Sneesby v Shoalhaven City Council [2019] NSWCATAD 234

Read the full decision here:


This matter concerned an application for information about the dumping of waste and a chemical spill at a particular location in Falls Creek. The Applicant sought information concerning action taken by the agency, together with building, development and planning approvals for the site. The Tribunal set aside the decision of the agency and made a decision in substitution that the Respondent provide access to the withheld information, save for one document which was subject to legal professional privilege and therefore had a conclusive presumption of overriding public interest against disclosure. The Tribunal also decided to redact the names of directors of the companies, which were no longer sought by the Applicant. Before the decision came into effect, the Tribunal allowed third parties who could have been aggrieved by the decision to exercise their rights to appear and be heard.

What you need to know

The decision affirms the importance of agencies understanding their obligations to consult third parties under section 54 of the Government Information (Public Access) Act 2009 (GIPA Act).

Where third party consultation is to be undertaken, agencies should make clear who is being consulted and on what basis. If consultation is done through a legal or other representative, it should be clear whether they are being consulted on behalf of their client or in respect of the legal or other representative’s information.

Importantly, even if a third party objects to the release of their information, the agency may only decide to refuse the applicant access to information after proper application of the public interest test. This requires determining whether there are public interest considerations against disclosure (in this case none were established) and whether, on balance, those considerations outweigh the public interest considerations in favour of disclosure (section 13 of the GIPA Act).

The obligation to undertake consultation under section 54 of the GIPA Act does not require the applicant’s agreement or consent, and there is no exception to the consultation requirements where an applicant withholds their consent.

Legislative background


Section 12 Public interest considerations in favour of disclosure

Section 13 Public interest test

Clause 5 of Schedule 1: Legal professional privilege

Table to section 14 public interest considerations against disclosure: clause 3(a) reveal an individual’s personal information; clause 3(b) contravene an information protection principle under the Privacy and Personal Information Protection Act 1998 or a Health Privacy Principle under the Health Records and Information Privacy Act 2002; clause 3(c) prejudice any court proceedings by revealing matter prepared for the purposes of or in relation to current or future proceedings and clause 3(d) prejudice the fair trial of any person, the impartial adjudication of any case or a person’s right to procedural fairness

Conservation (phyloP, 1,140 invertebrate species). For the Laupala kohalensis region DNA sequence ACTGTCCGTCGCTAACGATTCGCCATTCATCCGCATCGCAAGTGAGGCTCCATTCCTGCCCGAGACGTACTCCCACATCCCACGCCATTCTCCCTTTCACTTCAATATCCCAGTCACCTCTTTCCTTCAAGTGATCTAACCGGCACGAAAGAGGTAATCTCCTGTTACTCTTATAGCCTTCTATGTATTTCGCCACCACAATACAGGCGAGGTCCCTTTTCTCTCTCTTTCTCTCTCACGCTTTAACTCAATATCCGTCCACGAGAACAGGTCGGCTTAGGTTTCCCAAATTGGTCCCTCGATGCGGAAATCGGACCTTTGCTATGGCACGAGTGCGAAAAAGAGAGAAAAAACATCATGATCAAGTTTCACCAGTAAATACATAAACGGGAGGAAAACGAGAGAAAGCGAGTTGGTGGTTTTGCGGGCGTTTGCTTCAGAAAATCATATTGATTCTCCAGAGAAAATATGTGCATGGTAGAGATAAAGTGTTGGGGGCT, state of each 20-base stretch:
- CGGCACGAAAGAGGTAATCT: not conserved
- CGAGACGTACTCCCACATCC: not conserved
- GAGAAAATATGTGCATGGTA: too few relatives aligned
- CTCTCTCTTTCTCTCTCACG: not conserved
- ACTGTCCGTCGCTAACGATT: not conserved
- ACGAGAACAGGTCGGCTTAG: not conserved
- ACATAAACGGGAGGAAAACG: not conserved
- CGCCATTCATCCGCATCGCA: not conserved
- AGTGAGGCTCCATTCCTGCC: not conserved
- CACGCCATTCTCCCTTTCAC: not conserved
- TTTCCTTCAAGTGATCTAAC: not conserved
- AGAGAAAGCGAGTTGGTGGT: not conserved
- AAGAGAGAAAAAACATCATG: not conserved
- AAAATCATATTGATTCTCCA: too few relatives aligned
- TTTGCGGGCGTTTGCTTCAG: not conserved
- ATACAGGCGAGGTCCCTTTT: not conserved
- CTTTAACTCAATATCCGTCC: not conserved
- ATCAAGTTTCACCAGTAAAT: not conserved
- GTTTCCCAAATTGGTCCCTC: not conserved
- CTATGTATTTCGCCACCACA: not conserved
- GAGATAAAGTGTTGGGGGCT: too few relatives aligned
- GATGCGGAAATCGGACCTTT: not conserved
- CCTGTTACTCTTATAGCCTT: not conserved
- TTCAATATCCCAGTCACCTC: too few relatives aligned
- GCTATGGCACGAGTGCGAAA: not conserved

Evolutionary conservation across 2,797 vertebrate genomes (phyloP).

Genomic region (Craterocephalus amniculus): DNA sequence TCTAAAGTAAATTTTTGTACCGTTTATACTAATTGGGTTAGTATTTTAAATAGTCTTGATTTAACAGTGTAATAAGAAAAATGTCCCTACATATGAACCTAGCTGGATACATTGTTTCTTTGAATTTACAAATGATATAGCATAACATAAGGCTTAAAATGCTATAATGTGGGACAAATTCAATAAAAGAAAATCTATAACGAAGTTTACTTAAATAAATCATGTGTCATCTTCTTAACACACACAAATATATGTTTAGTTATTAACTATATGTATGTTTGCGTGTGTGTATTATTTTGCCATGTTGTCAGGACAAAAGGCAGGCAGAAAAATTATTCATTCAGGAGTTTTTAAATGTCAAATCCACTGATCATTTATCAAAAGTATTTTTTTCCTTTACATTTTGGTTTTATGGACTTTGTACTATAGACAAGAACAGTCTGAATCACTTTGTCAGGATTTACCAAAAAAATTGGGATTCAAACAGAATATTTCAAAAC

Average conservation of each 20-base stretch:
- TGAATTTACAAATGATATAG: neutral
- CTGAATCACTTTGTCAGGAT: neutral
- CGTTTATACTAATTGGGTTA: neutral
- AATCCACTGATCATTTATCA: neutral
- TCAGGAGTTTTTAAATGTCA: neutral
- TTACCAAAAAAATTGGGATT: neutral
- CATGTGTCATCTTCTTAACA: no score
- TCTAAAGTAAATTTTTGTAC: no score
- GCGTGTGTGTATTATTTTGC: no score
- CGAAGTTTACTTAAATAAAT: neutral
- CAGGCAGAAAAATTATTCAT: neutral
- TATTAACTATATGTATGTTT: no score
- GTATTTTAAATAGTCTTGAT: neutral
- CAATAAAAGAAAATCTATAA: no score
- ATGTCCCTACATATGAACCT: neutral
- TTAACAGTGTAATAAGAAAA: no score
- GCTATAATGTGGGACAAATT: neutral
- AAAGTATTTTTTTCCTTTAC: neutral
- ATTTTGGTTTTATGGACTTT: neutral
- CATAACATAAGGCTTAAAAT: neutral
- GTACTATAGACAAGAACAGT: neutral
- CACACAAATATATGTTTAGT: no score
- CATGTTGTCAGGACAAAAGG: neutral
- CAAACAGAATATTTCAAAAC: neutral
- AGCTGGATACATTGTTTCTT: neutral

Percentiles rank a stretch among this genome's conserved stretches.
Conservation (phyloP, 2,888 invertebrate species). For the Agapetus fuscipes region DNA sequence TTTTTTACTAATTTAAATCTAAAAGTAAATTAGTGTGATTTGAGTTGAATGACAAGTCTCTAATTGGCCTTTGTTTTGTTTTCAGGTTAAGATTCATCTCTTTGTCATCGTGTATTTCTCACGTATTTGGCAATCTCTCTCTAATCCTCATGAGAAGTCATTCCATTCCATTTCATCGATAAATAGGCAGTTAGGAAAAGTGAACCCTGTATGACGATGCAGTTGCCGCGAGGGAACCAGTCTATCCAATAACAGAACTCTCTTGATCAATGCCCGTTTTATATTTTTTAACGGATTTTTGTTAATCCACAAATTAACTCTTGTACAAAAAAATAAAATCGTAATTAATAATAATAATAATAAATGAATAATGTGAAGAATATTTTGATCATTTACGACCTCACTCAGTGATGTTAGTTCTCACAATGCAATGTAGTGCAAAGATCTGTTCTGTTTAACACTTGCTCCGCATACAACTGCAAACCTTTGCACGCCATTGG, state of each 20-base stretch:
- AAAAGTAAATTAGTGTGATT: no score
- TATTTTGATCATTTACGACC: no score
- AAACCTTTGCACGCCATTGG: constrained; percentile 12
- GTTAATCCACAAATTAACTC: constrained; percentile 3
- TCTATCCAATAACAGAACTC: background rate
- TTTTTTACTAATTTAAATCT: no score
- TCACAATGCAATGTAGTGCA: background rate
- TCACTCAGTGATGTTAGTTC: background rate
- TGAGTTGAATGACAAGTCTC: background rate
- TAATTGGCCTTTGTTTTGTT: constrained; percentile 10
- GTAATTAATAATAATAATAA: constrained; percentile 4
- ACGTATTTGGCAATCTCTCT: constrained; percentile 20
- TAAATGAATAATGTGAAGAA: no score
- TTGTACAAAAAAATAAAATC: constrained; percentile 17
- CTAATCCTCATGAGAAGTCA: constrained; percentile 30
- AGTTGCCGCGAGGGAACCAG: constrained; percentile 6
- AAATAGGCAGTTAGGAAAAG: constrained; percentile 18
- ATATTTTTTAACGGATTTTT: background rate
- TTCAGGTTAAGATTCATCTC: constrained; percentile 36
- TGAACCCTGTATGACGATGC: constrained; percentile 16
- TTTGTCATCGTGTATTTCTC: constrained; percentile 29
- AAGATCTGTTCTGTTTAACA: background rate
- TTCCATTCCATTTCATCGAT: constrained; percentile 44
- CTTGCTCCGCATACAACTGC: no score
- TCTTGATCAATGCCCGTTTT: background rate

Section 54 Consultation on public interest considerations

Factual background

In processing the Applicant’s access application, the agency sought his consent to consult third parties. The Applicant did not consent and the initial decision and internal review decision were made to withhold third party information.

After receiving the internal review decision, the Applicant advised the Respondent that he consented to third parties being consulted. Even though the internal review had been determined, the Respondent wrote to legal and planning representatives of the third parties about whether access should be provided to the information. Two representatives objected and one did not respond.

The Respondent then wrote to the Applicant and advised him that its internal review decision remained.

Tribunal findings

The Tribunal considered the public interest considerations against disclosure of the information advanced by the Respondent in its internal review decision. It found that none of the grounds were substantiated apart from the ground in clause 5 of Schedule 1 in relation to an internal legal advice to the Respondent. Because the grounds were not satisfied in relation to the remaining material, the Tribunal found it was not necessary to conduct the balancing exercise contemplated by section 13 of the GIPA Act.

The Tribunal observed that the Respondent appeared to have believed that it could not consult third parties without the Applicant’s consent. The Tribunal found this to be erroneous because section 54(1) of the GIPA Act does not provide an exemption from the obligation to consult a person before providing access to information relating to the person if the applicant does not give consent.

The Tribunal found that the rights of certain third parties to be consulted under s 54 of the GIPA Act had not been properly observed, including because consultation had been done after the internal review decision was made and because it was not apparent in what capacity the representatives were consulted, for example whether it was at the request of the individuals whose information was at issue.

To allow third parties the opportunity to appear and be heard in the Tribunal proceedings prior to the release of information, the Tribunal made orders similar to those in a previous decision of Quipolly Water Action Group v NSW Department of Industry [2016] NSWCATAD 252. This allowed third parties to raise objections and be heard, and otherwise for the decision to set aside and substitute the Respondent’s decision to take effect at the expiry of 14 days of the publication of its decision.